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Convicted serial killer won't return to Wyoming to face murder charge from 1977 killing

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Rodney Alcala

Serial murder suspect Rodney Alcala listens to Orange County deputy district attorney, Matt Murphy’s final arguments during closing arguments in Santa Ana, California in February 2010. Prosecutors in Wyoming have charged him with the 1977 killing of a woman near Granger.

A convicted serial killer charged last month in the 1977 killing of a woman in Sweetwater County will not travel from California’s death row to face his first-degree murder charge in Wyoming, Sweetwater County Attorney Daniel Erramouspe announced late Thursday.

Rodney Alcala is too medically frail to travel to Wyoming to face trial for the 1977 death of Christine Thornton, whose body was found on the remote plains northeast of Granger, Erramouspe said in a statement.

“The fact that this case will not be proven in court does nothing to dissuade me from knowing that Alcala murdered Ms. Thornton,” Erramouspe said.

Alcala, now 73, has been found guilty of killing seven people in two states, though authorities estimate he may have killed up to 130 victims across the U.S. He is known as the “Dating Game killer” for appearing on the popular television program in the late 1970s.

Alcala can no longer walk or leave the hospital wing of the Corcoran Penitentiary in California, where he’s held, without medical services, prison staff told Erramouspe.

Alcala was previously extradited to New York from a California prison in 2013 to face murder charges in the killings of two young women in the 1970s.

Erramouspe charged Alcala with first-degree murder on Sept. 20 after decades of investigation by law enforcement and Thornton’s family.

A rancher discovered human remains near a two-track dirt road on public land outside of Granger in 1982, but it wasn’t until 2015 and a twist of fortune that the remains were identified as those of Thornton, court documents show.

“The solving of this cold case, with the random facts, indicates solid investigation and integrity by the Sweetwater County Sheriff’s Office...,” Erramouspe said Thursday. “It also shows the power of perseverance on behalf of Ms. Thornton’s family in never giving up the search for their sister.”

For decades, Thornton’s family searched for the missing woman without much luck. But in 2013, one of her sisters began looking through photos taken by Alcala that had been released by California investigators in hopes of finding more of his victims.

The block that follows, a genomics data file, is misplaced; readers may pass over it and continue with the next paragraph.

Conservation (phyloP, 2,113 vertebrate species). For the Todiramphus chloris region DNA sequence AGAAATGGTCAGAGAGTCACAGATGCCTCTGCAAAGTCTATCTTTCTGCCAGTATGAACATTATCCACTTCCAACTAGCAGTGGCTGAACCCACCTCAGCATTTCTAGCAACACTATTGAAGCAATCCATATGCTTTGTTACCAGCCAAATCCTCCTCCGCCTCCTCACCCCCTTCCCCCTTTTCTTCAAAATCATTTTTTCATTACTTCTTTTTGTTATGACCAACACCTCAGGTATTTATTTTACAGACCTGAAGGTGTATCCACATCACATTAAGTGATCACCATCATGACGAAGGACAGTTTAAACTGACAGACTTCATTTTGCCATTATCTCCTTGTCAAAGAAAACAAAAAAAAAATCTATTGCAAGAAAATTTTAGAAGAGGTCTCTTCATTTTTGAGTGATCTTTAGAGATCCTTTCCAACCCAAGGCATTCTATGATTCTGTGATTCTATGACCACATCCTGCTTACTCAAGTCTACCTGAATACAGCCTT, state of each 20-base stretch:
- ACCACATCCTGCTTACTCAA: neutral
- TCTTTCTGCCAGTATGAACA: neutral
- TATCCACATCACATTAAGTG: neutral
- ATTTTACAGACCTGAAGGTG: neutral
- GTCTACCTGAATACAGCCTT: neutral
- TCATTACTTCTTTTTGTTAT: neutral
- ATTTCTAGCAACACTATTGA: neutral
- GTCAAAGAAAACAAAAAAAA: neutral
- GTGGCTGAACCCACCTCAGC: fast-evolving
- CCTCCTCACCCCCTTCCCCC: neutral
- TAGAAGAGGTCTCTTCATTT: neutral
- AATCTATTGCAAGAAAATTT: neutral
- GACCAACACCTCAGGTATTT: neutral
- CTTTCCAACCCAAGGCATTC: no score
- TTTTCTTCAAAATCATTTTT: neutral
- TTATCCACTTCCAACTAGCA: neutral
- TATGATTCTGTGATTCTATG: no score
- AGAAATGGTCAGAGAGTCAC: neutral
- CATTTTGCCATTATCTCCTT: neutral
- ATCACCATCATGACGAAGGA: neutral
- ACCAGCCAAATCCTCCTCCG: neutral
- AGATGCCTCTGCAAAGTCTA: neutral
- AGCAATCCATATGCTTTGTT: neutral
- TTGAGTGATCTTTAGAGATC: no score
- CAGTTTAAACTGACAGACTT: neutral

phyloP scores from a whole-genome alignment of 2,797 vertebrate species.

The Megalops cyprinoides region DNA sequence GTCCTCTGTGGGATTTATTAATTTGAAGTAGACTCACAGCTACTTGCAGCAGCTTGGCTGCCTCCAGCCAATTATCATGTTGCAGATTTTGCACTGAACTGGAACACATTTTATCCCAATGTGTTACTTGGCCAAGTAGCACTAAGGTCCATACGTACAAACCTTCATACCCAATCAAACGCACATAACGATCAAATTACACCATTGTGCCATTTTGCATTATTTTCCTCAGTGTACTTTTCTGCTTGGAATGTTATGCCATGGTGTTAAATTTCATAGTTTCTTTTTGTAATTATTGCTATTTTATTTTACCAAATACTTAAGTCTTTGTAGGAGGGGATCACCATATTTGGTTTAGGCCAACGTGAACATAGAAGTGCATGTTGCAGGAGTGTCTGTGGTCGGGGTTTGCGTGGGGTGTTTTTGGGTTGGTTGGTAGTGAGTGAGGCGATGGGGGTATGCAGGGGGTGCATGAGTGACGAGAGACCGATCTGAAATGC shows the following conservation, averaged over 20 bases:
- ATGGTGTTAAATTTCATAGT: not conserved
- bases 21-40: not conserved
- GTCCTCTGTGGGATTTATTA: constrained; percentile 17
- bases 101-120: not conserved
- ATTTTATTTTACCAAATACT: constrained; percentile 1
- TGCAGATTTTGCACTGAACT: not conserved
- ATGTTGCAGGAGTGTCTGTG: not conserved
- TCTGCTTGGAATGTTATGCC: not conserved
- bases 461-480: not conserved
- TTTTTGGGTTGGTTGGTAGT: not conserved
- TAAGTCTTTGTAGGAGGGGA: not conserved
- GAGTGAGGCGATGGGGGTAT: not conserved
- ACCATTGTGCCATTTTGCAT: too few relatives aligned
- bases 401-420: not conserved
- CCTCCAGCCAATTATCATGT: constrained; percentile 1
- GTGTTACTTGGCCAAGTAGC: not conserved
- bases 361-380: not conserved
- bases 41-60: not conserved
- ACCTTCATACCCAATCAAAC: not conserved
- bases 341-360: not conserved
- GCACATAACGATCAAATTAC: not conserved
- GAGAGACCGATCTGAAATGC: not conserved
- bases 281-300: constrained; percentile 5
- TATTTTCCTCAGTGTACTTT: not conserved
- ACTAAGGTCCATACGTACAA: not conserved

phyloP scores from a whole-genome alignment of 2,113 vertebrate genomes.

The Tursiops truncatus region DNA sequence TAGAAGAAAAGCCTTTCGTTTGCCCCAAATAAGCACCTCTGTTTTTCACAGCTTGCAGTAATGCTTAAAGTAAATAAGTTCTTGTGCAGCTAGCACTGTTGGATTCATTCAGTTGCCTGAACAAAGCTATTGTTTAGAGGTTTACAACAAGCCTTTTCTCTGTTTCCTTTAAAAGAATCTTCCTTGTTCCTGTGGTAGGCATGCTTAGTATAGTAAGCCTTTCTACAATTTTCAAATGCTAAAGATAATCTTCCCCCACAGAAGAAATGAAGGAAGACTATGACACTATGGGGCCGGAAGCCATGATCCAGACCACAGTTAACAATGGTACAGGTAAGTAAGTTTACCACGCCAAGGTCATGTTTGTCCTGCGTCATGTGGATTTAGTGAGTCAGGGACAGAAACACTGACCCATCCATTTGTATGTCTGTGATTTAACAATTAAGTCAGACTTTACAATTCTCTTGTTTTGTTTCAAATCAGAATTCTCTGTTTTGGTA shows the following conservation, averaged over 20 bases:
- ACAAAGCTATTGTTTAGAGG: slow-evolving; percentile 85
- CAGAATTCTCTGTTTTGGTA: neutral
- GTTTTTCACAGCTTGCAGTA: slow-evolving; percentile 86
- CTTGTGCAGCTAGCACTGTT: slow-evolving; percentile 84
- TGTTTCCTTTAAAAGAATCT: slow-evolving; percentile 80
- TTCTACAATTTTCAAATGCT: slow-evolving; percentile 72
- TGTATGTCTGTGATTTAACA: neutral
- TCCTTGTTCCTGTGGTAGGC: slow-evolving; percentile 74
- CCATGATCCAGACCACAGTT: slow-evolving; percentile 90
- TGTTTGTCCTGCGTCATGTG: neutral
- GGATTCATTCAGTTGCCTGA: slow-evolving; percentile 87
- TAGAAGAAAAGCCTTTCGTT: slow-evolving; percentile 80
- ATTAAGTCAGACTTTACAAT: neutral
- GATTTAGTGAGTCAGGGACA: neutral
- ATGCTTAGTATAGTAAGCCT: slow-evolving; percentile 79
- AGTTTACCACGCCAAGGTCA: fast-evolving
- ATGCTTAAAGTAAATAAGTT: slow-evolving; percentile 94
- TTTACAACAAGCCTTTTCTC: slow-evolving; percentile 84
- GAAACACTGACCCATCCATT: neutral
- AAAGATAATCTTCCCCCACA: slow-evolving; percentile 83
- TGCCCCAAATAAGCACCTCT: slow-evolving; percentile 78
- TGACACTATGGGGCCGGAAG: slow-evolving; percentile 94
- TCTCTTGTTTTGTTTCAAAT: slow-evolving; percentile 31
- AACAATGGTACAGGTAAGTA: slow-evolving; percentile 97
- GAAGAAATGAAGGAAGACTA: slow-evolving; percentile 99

There, among the dozens of photos of women, the sister happened upon one of Thornton. In the photo, a smiling Thornton is astride a blue and white Kawasaki motorcycle in a yellow top, blue jeans and red flip-flops. She was also wearing a gold ring and a watch with a thin brown band.

After finding the photo, two of Thornton’s sisters submitted DNA samples to a database maintained by the National Missing and Unidentified Persons System. In July 2015, their DNA matched with a sample taken from the remains found in Sweetwater County.

Deputies from the county sheriff’s office began to investigate. The clothes in the photo of Thornton atop a motorcycle were similar to those found near her remains, including the gold ring and the watch. Investigators had found a blue and white Kawasaki motorcycle in Alcala’s Seattle storage locker. A deputy went to the spot where her remains had been found and compared it to the plains featured in the photo. The location was virtually the same, the deputy found.

Thornton’s family told investigators they had last seen her in August 1977 and that she had been pregnant at the time.

Alcala was on probation for an assault against an 8-year-old girl during the summer of 1977 when he was given permission by his parole officer to travel from Los Angeles to New York; Washington, D.C.; Illinois and Mexico. Investigators believe he killed Thornton during these travels.

Sweetwater County deputies and Erramouspe traveled to California last month to meet with Alcala at the Corcoran State Penitentiary, where he lives on death row.

When presented with the photo, Alcala said that he had taken the photo but that Thornton “was alive before I left her,” according to court documents.

Alcala has been convicted of killing four women in California, for which he received the death penalty, and two women in New York, for which he was sentenced to a maximum penalty of life imprisonment.

Alcala was known to approach his victims pretending to be a photographer and ask them to pose for him, court documents show. He then killed them by strangulation or physical assault. All of his known victims were women.


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